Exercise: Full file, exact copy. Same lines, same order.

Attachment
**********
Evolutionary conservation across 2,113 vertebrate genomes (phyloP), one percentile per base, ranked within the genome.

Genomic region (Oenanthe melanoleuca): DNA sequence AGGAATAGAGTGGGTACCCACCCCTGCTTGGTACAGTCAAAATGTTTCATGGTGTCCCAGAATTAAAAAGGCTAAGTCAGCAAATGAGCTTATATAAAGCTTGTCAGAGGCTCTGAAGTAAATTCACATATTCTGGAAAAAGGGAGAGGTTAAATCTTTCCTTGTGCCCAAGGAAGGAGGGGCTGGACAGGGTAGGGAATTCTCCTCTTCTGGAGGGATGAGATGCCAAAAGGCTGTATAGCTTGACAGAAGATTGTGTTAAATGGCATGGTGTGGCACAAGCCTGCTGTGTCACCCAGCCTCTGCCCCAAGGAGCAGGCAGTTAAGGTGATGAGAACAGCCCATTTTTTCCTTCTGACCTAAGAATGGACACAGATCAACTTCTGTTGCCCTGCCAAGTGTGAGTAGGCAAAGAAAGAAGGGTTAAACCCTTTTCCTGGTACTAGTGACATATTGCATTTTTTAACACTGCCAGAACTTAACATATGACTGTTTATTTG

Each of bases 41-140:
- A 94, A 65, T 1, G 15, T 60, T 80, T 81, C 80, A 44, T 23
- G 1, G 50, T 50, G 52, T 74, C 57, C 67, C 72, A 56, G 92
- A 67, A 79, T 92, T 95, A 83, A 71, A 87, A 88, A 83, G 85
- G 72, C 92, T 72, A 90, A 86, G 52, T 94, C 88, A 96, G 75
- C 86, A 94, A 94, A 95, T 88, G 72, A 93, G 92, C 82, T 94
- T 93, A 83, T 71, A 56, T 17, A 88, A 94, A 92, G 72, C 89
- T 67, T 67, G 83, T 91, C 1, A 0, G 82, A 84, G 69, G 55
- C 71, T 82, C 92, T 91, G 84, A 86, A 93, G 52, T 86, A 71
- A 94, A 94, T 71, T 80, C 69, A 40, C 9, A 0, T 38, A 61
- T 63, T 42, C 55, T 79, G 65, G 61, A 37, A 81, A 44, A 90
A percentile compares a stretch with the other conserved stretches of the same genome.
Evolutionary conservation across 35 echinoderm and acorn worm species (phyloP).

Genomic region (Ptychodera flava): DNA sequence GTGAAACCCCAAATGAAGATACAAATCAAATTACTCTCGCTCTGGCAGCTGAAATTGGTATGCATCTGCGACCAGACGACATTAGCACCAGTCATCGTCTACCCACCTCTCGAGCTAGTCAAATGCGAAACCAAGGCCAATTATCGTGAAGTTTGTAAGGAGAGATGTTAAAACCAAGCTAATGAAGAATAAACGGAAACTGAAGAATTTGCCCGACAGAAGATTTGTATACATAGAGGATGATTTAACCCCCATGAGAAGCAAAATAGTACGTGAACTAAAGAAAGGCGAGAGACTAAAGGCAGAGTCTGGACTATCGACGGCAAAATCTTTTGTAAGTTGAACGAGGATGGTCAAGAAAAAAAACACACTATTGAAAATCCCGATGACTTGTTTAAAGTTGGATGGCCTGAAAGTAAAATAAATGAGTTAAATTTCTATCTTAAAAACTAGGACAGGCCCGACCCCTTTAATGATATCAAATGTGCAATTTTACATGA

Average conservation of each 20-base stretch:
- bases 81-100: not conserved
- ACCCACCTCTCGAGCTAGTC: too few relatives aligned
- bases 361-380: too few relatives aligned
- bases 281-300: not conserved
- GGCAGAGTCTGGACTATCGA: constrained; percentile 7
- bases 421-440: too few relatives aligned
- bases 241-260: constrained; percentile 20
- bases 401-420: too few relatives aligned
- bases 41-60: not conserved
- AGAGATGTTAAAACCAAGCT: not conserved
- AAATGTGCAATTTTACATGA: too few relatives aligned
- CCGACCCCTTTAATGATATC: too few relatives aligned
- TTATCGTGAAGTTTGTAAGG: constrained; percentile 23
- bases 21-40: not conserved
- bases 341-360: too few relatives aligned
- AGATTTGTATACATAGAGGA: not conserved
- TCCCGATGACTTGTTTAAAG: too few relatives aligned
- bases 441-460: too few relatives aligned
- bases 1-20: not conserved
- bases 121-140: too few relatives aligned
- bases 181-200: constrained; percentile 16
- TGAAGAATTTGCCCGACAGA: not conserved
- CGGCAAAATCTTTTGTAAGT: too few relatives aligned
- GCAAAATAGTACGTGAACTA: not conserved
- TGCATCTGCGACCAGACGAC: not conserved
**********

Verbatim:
Evolutionary conservation across 2,113 vertebrate genomes (phyloP), one percentile per base, ranked within the genome.

Genomic region (Oenanthe melanoleuca): DNA sequence AGGAATAGAGTGGGTACCCACCCCTGCTTGGTACAGTCAAAATGTTTCATGGTGTCCCAGAATTAAAAAGGCTAAGTCAGCAAATGAGCTTATATAAAGCTTGTCAGAGGCTCTGAAGTAAATTCACATATTCTGGAAAAAGGGAGAGGTTAAATCTTTCCTTGTGCCCAAGGAAGGAGGGGCTGGACAGGGTAGGGAATTCTCCTCTTCTGGAGGGATGAGATGCCAAAAGGCTGTATAGCTTGACAGAAGATTGTGTTAAATGGCATGGTGTGGCACAAGCCTGCTGTGTCACCCAGCCTCTGCCCCAAGGAGCAGGCAGTTAAGGTGATGAGAACAGCCCATTTTTTCCTTCTGACCTAAGAATGGACACAGATCAACTTCTGTTGCCCTGCCAAGTGTGAGTAGGCAAAGAAAGAAGGGTTAAACCCTTTTCCTGGTACTAGTGACATATTGCATTTTTTAACACTGCCAGAACTTAACATATGACTGTTTATTTG

Each of bases 41-140:
- A 94, A 65, T 1, G 15, T 60, T 80, T 81, C 80, A 44, T 23
- G 1, G 50, T 50, G 52, T 74, C 57, C 67, C 72, A 56, G 92
- A 67, A 79, T 92, T 95, A 83, A 71, A 87, A 88, A 83, G 85
- G 72, C 92, T 72, A 90, A 86, G 52, T 94, C 88, A 96, G 75
- C 86, A 94, A 94, A 95, T 88, G 72, A 93, G 92, C 82, T 94
- T 93, A 83, T 71, A 56, T 17, A 88, A 94, A 92, G 72, C 89
- T 67, T 67, G 83, T 91, C 1, A 0, G 82, A 84, G 69, G 55
- C 71, T 82, C 92, T 91, G 84, A 86, A 93, G 52, T 86, A 71
- A 94, A 94, T 71, T 80, C 69, A 40, C 9, A 0, T 38, A 61
- T 63, T 42, C 55, T 79, G 65, G 61, A 37, A 81, A 44, A 90
A percentile compares a stretch with the other conserved stretches of the same genome.
Evolutionary conservation across 35 echinoderm and acorn worm species (phyloP).

Genomic region (Ptychodera flava): DNA sequence GTGAAACCCCAAATGAAGATACAAATCAAATTACTCTCGCTCTGGCAGCTGAAATTGGTATGCATCTGCGACCAGACGACATTAGCACCAGTCATCGTCTACCCACCTCTCGAGCTAGTCAAATGCGAAACCAAGGCCAATTATCGTGAAGTTTGTAAGGAGAGATGTTAAAACCAAGCTAATGAAGAATAAACGGAAACTGAAGAATTTGCCCGACAGAAGATTTGTATACATAGAGGATGATTTAACCCCCATGAGAAGCAAAATAGTACGTGAACTAAAGAAAGGCGAGAGACTAAAGGCAGAGTCTGGACTATCGACGGCAAAATCTTTTGTAAGTTGAACGAGGATGGTCAAGAAAAAAAACACACTATTGAAAATCCCGATGACTTGTTTAAAGTTGGATGGCCTGAAAGTAAAATAAATGAGTTAAATTTCTATCTTAAAAACTAGGACAGGCCCGACCCCTTTAATGATATCAAATGTGCAATTTTACATGA

Average conservation of each 20-base stretch:
- bases 81-100: not conserved
- ACCCACCTCTCGAGCTAGTC: too few relatives aligned
- bases 361-380: too few relatives aligned
- bases 281-300: not conserved
- GGCAGAGTCTGGACTATCGA: constrained; percentile 7
- bases 421-440: too few relatives aligned
- bases 241-260: constrained; percentile 20
- bases 401-420: too few relatives aligned
- bases 41-60: not conserved
- AGAGATGTTAAAACCAAGCT: not conserved
- AAATGTGCAATTTTACATGA: too few relatives aligned
- CCGACCCCTTTAATGATATC: too few relatives aligned
- TTATCGTGAAGTTTGTAAGG: constrained; percentile 23
- bases 21-40: not conserved
- bases 341-360: too few relatives aligned
- AGATTTGTATACATAGAGGA: not conserved
- TCCCGATGACTTGTTTAAAG: too few relatives aligned
- bases 441-460: too few relatives aligned
- bases 1-20: not conserved
- bases 121-140: too few relatives aligned
- bases 181-200: constrained; percentile 16
- TGAAGAATTTGCCCGACAGA: not conserved
- CGGCAAAATCTTTTGTAAGT: too few relatives aligned
- GCAAAATAGTACGTGAACTA: not conserved
- TGCATCTGCGACCAGACGAC: not conserved